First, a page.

94 thoughts on “Argh Advice for Today

    1. If your hair stylist says anything political, immediately change the subject. If she’s talking about a political situation she’s angry about , she will start yanking your hair while she speaks.

  1. See’s candy can be mail ordered, and you can specify up to 10 different types in your custom box. Much better than all those twizzlers. Though admittedly more expensive and caloric.

    1. See’s had an open shop next to my brother’s audiologist, so I was able to shop in person (once-a-year bird eggs! Yay!) Five people in shop maximum, but we were there first thing in the morning on account of the appointment time, so no one else was there yet.

    1. I bought three 100-ct boxes when it was on sale. Since I’m limited to no more than one cup of black tea per day, it’s going to take me a while!

  2. If you live alone, and don’t cook regularly, just buy the frozen vegetables. They’ll be there when you need them, and you won’t be sponging up lovely liquid compost from your crisper bin.

    If you live with housemates (of whatever kind) never mock their Christmas tree ornaments, even if you hate them. Never let the word “tacky” pass your lips.

  3. It’s always time to go outside and enjoy the sunshine.

    I’m sure there is more, but I’m looking at a lovely day outside, and I’m stuck by my computer for another 3.5 hours. I should have gone out at lunch time.

  4. Do not eat sugar free candy if you are not near a bathroom. Actually, never eat sugar free candy.

      1. Yes!! Causes convulsions in some people. And deep, severe depression in others. (Found that out the hard way.) It’s the first thing I ask depressed clients – “do you use aspartame?” And they are giving this stuff to children. 😛

  5. Don’t eat Chinese food in Montana.
    Don’t order egg rolls from a gas station (in Montana).
    “Egg Roll On A Stick” at the county fair in California sounds like it should be fine, but really, it isn’t.

    All of this information brought to you by the summer where I was OBSESSED WITH EATING EGG ROLLS and hit points of desperation.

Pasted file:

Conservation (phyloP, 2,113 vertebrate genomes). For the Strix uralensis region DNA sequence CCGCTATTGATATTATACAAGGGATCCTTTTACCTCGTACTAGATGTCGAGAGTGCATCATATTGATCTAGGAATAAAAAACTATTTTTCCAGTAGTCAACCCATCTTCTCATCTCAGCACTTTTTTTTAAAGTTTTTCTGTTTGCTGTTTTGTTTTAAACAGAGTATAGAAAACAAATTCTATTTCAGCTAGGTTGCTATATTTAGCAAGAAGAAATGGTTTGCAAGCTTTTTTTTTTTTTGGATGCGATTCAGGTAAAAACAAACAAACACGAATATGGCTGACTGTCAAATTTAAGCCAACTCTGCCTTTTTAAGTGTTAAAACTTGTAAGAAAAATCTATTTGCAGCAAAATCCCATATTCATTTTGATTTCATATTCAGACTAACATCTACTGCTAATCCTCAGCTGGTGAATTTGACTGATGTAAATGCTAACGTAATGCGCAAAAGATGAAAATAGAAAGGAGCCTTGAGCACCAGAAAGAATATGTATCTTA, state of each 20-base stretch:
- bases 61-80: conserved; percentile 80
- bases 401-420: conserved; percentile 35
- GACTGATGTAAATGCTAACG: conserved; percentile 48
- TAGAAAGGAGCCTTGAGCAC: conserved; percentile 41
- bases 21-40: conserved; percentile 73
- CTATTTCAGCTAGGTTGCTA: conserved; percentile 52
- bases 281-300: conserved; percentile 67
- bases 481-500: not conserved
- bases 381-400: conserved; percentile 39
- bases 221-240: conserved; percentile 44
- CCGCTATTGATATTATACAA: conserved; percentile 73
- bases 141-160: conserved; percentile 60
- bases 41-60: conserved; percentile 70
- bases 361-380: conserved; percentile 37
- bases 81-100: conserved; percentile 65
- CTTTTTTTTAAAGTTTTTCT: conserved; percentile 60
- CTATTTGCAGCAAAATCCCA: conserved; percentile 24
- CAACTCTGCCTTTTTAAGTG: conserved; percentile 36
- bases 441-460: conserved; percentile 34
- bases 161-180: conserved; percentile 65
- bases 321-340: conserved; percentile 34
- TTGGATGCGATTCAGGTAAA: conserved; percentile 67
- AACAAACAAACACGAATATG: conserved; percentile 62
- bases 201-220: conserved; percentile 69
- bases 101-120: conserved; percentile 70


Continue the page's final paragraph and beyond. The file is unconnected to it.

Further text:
6. Handrails are our friends.

    Stairs, bastards the lot of them, will try to kill you every time so it’s good to hang on to our friends.

    Source of this knowledge: Drunken, flip-flop wearing, college-aged OWC wandering around residence during a massive winter party and the stairs were slick and sometimes flooded with snow and spilled alcohol and whatnot. My handrail friend kept me from landing on my ass in a puddle of whatever when the bastard stair kicked my foot up into the air in a valiant attempt to kill me and make it look like an accident. Alcohol consumption and inappropriate footwear had nothing, nothing I tell you, to do with it.

  7. Always have your phone in your pocket when you
    -go upstairs
    -go downstairs (especially when investigating that strange noise down there)
    -go out for a walk
    -go outside to shovel the snow or clear the ice
    -put up a ladder on the stair landing to change the lightbulb

    1. But take special care when preparing to sit on porcelain throne.

      (Under the heading of hard-earned wisdom.)

  8. Those stretchy cleats that can be pulled over shoes or boots have saved me many times when walking in snow and on hidden ice. I have two pairs of the same kind of ‘winter’ shoes, one with the cleats and one without. So I have no excuse not to use the cleats if needed.

    Ditto on the cellphone. And, yes, aways hold that railing. Two trips so one hand is free is better than one with both hands full. (The knees are starting to go.)